The Last Days of 5 Pointz

5 ptz, Long Island City, New York, 2013.

Even if you don’t follow street art or hip hop, you might have heard the news: 5 Pointz is dead. Technically, the old warehouse in Long Island City is still standing — though it is slated for redevelopment — but its essence as an art space was stripped away in the early hours of November 19, when 20 years worth of graffiti was covered with white paint. Since 1993, 5 Pointz has been a mecca for artists and graffiti writers from around the world. Inside, 200 artists worked in subsidized studios, while the exterior of the building became an enormous canvas for just about every kind of street art you can imagine, from throw ups to paste ups to elaborate murals.

The building was sold to property developer David Wolkoff, and in August, the New York City Planning Commission approved its demolition. Though the new development will include low-cost housing and a “curated” space for graffiti — along with 1,000 condominiums — the 5 Pointz community has been vigorously fighting against it. The whitewashing was the developer’s attempt to make a point: we own this space now, not you, so fuck off. When I first heard what had happened, I was reminded of the Taliban’s destruction of the Buddhas of Bamiyan, and while that might seem like an extreme comparison, the two actions come from the same wellspring of contempt for cultural difference.

Not long after the whitewashing, I was emailed by Eric Lau, a New York-based designer and photographer. He wanted to share with me some photos he had taken at the last hip hop battle that occurred at 5 Pointz. The photos were taken on black and white film. Here’s a lightly edited version of what he told me about his experience.

5 ptz, Long Island City, New York, NY

The first time I met 5 Pointz was around five or six years ago. I had to go to MOMA PS1 for a school project. Long Island City was quite out of my way, so to make my trip more worthy, I went online to see if there was anything fun around and the number one recommendation was 5 Pointz. I read a few “reviews” and had no idea what is it all about. Is it a museum? Is it an exhibition? I was looking around and didn’t find an entrance, opening hours or anything. I walked around this industrial building and finally got to another side and I was like, “Woo… that’s like a graffiti paradise.” I just couldn’t put it into words. The entire building was covered with different graffiti, different styles, from artists all over the world. Unlike PS1, there wasn’t an entrance fee, there wasn’t a map. I like the informal quality of it.

So life goes on and it wasn’t until two years ago when I started to pay more attention to street art again. I met Kidlew during an Art Directors Club event and I was impressed by his live graffiti performance. I started to look up more about street art and and go to 5 Pointz on the weekends and hang around. A month or two ago, I was photographing around 5 Pointz again and Kidlew was working on some pieces. I came across my first hip hop battle. The passion of the performers, their body language, the judges and audience — it was an experience I had never ever seen before. The music is banging, the dancers forms team of three and go alternately for three rounds, performing, dancing, challenging another team, in an almost in-your-face style. Another team would respond in the next round, challenge another team to amp up their game again. The judges are not sitting and taking notes but actively engaging with body movements, hand gestures. At the end of the last round the judge will announce the winning by voting, one vote each, by pointing to the team they vote for at the same exact time. If they think it is a draw, they make a cross with their hands.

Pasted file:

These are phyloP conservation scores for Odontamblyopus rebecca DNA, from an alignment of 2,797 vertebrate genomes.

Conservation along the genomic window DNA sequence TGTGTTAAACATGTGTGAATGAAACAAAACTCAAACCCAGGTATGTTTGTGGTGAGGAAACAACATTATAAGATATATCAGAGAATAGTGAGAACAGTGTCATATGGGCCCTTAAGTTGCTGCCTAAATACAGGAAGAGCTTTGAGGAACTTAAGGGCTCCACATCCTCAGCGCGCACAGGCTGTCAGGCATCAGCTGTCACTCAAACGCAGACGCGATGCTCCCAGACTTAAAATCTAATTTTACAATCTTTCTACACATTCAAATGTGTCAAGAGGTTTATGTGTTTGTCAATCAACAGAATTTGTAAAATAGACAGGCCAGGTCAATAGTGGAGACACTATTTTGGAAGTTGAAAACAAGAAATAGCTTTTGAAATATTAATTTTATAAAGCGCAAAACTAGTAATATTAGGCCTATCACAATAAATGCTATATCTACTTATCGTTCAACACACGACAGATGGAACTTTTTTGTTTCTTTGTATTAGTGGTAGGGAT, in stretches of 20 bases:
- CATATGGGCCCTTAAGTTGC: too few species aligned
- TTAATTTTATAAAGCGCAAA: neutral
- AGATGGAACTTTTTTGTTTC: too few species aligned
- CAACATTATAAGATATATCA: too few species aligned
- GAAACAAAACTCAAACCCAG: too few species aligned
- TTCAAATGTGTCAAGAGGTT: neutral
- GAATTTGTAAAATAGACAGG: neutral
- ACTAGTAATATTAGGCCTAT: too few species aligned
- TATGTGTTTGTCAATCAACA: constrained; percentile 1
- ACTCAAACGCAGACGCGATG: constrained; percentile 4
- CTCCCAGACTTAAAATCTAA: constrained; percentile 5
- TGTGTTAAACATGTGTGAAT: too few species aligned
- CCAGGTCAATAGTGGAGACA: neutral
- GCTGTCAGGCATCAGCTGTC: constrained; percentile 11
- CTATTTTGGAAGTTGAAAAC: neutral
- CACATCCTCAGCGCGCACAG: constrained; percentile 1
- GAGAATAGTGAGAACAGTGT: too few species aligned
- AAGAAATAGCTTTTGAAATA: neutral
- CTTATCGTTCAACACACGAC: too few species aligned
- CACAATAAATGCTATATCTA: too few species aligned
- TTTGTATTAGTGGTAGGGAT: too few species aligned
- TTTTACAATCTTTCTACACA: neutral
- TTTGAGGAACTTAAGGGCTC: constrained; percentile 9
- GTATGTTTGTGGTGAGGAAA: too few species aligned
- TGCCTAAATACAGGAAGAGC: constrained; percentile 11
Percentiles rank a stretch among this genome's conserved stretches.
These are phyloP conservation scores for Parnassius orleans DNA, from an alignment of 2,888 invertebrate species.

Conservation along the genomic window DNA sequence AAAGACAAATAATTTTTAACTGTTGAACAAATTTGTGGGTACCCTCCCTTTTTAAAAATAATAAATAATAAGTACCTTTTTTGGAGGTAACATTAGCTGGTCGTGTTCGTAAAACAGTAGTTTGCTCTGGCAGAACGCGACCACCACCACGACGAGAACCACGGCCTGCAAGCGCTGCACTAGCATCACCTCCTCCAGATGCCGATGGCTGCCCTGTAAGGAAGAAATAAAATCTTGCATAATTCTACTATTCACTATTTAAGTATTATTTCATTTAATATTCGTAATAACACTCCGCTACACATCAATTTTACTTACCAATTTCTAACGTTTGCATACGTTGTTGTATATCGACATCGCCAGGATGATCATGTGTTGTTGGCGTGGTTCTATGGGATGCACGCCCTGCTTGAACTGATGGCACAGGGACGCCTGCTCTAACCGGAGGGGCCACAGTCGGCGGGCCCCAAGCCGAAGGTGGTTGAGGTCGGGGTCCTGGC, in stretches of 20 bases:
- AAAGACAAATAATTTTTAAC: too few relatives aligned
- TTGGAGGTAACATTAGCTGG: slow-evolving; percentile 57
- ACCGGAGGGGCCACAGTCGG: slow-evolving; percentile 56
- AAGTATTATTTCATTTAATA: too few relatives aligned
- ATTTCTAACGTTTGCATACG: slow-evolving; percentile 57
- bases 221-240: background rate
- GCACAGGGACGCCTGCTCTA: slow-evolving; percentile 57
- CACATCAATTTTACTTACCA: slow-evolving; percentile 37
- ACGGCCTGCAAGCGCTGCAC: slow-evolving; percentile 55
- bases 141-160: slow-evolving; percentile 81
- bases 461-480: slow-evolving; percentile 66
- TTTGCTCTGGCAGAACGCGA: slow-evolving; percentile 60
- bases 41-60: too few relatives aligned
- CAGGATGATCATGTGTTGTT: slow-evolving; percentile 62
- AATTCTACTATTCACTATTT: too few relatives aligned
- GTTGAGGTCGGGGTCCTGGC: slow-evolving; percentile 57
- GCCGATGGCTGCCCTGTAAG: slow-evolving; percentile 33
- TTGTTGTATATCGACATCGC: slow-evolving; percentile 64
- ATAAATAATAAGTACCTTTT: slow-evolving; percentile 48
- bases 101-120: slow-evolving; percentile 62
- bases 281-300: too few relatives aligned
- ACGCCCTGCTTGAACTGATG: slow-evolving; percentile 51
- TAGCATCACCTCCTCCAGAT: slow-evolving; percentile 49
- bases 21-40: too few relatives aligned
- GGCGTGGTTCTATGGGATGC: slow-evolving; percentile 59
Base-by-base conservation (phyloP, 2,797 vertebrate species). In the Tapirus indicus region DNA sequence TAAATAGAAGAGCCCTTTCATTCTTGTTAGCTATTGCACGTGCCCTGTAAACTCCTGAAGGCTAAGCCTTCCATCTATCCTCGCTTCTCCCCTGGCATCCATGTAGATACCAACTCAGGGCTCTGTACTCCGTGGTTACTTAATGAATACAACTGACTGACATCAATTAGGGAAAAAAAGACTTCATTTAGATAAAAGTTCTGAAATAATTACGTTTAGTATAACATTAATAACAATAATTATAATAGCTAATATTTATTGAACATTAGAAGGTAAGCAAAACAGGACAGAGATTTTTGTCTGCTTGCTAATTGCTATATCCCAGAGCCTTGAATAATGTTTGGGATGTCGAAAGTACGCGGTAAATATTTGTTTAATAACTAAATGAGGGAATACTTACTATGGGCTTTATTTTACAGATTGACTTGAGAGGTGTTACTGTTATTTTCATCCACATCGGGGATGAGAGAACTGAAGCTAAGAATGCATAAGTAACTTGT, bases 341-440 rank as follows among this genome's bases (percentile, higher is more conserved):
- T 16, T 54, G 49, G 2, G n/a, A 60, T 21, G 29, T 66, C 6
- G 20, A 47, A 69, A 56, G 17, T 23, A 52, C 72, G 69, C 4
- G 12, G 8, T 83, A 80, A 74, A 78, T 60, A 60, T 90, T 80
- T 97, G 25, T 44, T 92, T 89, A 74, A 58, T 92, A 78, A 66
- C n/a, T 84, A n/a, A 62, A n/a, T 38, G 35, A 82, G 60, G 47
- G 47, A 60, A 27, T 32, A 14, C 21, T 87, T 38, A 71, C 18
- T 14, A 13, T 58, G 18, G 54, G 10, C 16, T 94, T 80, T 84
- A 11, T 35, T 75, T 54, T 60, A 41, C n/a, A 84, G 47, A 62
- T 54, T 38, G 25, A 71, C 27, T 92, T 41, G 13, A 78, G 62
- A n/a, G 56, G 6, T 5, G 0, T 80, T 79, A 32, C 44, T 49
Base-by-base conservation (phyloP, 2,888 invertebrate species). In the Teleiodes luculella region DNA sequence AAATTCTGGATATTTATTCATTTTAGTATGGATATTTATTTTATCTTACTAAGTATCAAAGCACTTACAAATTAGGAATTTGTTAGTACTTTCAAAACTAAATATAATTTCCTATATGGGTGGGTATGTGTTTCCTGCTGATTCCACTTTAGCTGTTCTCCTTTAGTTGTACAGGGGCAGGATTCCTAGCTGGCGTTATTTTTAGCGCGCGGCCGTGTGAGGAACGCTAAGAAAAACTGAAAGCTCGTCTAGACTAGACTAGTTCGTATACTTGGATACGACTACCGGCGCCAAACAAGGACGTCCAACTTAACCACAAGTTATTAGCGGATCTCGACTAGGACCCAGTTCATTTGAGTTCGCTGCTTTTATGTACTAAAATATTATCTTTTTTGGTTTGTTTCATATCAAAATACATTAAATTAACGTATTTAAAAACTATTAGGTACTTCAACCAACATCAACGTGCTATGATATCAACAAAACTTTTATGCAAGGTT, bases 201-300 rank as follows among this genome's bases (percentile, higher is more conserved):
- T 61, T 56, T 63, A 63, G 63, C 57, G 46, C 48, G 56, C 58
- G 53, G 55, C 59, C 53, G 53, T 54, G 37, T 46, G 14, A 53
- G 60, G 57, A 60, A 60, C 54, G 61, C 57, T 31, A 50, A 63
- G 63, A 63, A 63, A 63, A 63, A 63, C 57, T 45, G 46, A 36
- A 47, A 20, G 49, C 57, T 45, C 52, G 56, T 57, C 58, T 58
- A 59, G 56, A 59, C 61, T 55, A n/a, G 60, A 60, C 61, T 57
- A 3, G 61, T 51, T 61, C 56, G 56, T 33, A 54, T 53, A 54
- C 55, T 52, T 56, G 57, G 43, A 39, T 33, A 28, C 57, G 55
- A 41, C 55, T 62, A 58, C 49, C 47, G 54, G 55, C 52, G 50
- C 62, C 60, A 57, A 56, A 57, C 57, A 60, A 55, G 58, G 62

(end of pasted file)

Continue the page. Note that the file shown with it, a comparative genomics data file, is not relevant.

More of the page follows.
The dance was finally done and they announced it was the last event of the year. The winning team celebrated, and gets the box of donations — a cardboard box passed around with dollar bills in it. The music kept going, the judges couldn’t help but start break dancing, the audiences as well. They formed circles and everyone went and performed in the middle of the crowd for a bit. There was a system, although it wasn’t formal.

I couldn’t believe this was my first but also last hip hop experience at 5 Pointz.

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5 ptz, Long Island City, New York, 2013.

5 ptz, Long Island City, New York, 2013.

5 ptz, Long Island City, New York, 2013.

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You can see more of Eric’s photos here.

This entry was written by Christopher DeWolf , posted on Wednesday December 18 2013at 07:12 am , filed under Art and Design, Heritage and Preservation, Public Space, Society and Culture, United States and tagged , , , , , , , , . Bookmark the permalink . Post a comment below or leave a trackback: Trackback URL.

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